Thursday, July 21, 2011

An Interview w/ John Cutrone: Parte Una

If you're a fan of the JCBA, then you probably know John Cutrone. Cutrone has been a part of the JCBA for some time, teaching classes, giving presentations, creating exhibits & sending out emails. He's the voice of the JCBA (besides myself) & this year, he's been appointed director of the JCBA, so I thought that I would have a little chat with Mr. Cutrone on what's in store for the JCBA.

First off, what does the JCBA mean to you?
Well, I think of it as a great experiment. JCBA is still very much in its infancy & we are most definitely still wending our way, trying to find our place. I think as Seth & Arthur & I have developed the place, we knew very much from the start what we did not want to be & so we've always built from that. We did not want it to be unapproachable. We did not want the books locked in a cage.

Moving beyond that has been this very interesting process of deciphering what JCBA can be. We know we have a lot to do if we are to get to the point where we can offer all the educational opportunities we hope to. This involves acquiring more metal & wood type for the Letterpress Studio, as well as another Vandercook press & it involves acquiring more special tools for the Book Studio & even though the Paper Studio is not yet open, we know there is more necessary equipment to acquire there, as well, if JCBA is to be a viable working research facility in the book arts.

We have many book arts centers across the country to look up to & aspire to, but we are aware that we have a clean slate to work from. For instance, we have the very awesome Book Arts Gallery & so we have learned to use what we have in creative ways. I don't think Jane Siberry has performed salon concerts at many other book arts centers, for instance. But, I have always thought of JCBA as not just a book arts center, but as a center for creativity in general, a place where ideas are exchanged, be it through books or music or film or performance or whatever anyone wants to bring to our table.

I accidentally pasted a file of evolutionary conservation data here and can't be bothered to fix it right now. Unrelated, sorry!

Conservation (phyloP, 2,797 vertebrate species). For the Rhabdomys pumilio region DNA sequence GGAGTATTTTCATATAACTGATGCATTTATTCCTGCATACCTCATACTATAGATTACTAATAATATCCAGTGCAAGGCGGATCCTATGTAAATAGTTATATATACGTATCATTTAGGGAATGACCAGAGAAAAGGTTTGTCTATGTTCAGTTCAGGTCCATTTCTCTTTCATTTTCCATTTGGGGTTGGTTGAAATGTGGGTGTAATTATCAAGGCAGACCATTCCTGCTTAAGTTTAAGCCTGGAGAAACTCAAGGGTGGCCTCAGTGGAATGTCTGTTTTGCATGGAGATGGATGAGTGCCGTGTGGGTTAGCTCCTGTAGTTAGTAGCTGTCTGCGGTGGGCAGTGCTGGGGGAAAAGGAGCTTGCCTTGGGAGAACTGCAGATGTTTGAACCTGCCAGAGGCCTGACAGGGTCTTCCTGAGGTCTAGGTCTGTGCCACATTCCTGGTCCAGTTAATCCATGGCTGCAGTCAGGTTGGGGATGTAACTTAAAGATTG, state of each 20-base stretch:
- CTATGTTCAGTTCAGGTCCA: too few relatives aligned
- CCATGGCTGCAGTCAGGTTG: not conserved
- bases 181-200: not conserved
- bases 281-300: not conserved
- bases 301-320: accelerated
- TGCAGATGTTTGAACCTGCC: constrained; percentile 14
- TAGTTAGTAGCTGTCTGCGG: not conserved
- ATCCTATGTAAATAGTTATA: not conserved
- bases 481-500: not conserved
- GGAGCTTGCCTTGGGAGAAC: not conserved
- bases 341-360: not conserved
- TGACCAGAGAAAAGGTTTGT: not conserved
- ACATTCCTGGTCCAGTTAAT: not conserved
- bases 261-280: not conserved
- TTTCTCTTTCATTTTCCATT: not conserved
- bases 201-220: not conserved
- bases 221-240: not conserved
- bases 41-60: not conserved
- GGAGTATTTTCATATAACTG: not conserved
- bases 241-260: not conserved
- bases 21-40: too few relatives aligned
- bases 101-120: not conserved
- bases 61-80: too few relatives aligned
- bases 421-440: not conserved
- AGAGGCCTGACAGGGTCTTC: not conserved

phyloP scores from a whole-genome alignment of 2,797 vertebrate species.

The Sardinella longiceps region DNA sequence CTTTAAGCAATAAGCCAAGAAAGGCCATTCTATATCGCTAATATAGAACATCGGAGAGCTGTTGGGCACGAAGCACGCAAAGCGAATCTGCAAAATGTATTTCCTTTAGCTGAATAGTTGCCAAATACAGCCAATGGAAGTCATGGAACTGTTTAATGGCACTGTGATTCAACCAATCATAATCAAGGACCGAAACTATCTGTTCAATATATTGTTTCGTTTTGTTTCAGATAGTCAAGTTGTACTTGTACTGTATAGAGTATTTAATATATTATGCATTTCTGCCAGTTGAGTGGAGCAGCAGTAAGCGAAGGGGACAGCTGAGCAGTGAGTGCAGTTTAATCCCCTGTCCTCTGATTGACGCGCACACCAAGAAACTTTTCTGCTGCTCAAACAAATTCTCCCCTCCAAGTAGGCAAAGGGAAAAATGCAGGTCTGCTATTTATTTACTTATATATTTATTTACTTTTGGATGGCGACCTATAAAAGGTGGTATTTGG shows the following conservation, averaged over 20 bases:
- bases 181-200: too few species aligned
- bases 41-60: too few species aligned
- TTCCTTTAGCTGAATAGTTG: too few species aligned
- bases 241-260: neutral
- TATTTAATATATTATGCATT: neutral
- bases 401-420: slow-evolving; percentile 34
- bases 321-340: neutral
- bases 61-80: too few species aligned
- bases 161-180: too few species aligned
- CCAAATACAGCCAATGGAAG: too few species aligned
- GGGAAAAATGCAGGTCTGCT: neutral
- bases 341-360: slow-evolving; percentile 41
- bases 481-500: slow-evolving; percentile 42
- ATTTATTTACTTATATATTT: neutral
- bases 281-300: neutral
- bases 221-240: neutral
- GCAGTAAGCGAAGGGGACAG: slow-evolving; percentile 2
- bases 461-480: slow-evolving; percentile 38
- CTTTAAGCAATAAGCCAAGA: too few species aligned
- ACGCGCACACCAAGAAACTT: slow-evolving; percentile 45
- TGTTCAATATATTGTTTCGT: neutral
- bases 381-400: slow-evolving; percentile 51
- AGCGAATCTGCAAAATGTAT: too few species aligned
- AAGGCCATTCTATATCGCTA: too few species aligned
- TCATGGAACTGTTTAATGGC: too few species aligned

A 1932 pop-up edition of Pinocchio to be seen in POP!
What hamster wheels are turning in your head regarding future events & exhibits?
We've got a few really exciting exhibitions in the works, all of which have only working titles right now... so the titles may change as the exhibition research progresses. In the spring of 2012, watch for Motor City, which we are presenting as part of FAU's 50th anniversary festivities. This university began as an experiment in non-traditional education & part of that was a campus focused on commuter students (a fact that has changed only in the last decade.) Motor City will feature artists' books that deal with cars, maps, bridges, roads, & other motoring ideas & will also include a one-day antique automobile show at the new FAU stadium in March & perhaps a film series, too.

After that, we'll be unveiling the new Arthur J. Williams Pop-Up Book Collection, a recent gift to JCBA's permanent collection. The working title is POP! & it will be exciting & dynamic, because really good pop-up books can't help being anything but exciting & dynamic. This exhibition will certainly include some workshops in paper engineering & hopefully a gallery talk or two with some great paper engineers.

I'm already at work researching our exhibition for Autumn 2012, which explores the connections between paper folding, science, math, engineering & creativity. This exhibition, which I am particularly excited about, is inspired by the Green Fuse film Between the Folds, which looks at the traditional paper folding art of origami & how, in the hands of offbeat thinkers, origami is reshaping ideas on creativity & the relationship between art & science. Paper folding workshops & screening of the film are natural events to link this exhibition.

Other upcoming events include our annual print shop open house in celebration of Letterpress Appreciation Day (September 18) & the opening of JCBA's new Handpapermaking Studio some time this fall. Also, what might be our best fundraiser ever, involves pie, because there's nothing better than pie & coffee & a good book. The Elephant House, or the Home of Edward Gorey exhibition that we put up in the fall of 2009 will be at FAU's MacArthur Campus Library at the end of August. I'd like to do something with ghost stories, too, around Halloween...but we shall see about that. 

A more personal, second part of the interview will be coming soon, so look out for that. 

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